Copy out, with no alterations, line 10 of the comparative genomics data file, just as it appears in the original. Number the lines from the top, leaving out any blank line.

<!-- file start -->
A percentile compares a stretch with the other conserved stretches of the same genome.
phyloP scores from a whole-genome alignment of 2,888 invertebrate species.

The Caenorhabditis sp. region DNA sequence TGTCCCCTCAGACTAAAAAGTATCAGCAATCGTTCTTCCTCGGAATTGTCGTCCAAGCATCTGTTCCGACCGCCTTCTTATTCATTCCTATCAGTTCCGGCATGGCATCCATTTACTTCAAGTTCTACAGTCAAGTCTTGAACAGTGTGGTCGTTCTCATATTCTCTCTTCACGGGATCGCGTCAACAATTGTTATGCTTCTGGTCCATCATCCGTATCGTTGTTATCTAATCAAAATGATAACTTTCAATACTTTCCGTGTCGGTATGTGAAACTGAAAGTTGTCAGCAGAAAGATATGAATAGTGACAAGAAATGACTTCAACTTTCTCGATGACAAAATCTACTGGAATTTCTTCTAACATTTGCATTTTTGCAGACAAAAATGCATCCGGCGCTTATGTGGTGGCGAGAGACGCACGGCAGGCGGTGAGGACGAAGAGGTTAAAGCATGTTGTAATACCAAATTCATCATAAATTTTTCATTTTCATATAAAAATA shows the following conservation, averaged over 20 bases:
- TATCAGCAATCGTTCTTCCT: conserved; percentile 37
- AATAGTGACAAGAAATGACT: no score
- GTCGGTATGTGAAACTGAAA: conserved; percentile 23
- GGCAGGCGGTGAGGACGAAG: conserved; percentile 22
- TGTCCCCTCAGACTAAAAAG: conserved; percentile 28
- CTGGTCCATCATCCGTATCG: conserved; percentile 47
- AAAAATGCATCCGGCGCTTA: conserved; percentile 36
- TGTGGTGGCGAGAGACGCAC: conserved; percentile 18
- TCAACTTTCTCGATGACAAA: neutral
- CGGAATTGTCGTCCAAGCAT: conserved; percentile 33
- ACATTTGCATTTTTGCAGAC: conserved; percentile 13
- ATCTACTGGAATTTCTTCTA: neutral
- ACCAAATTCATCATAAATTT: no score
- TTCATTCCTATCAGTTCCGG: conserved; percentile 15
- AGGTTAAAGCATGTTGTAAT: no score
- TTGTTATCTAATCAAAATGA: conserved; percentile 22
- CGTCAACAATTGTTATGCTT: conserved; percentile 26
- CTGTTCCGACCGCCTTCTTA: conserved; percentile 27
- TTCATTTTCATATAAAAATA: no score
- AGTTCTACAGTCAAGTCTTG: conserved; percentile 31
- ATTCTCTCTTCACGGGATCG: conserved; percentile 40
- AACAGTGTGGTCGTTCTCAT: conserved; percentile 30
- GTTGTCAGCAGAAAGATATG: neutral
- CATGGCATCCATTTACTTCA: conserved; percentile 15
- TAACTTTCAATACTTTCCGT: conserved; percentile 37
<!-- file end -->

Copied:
- AAAAATGCATCCGGCGCTTA: conserved; percentile 36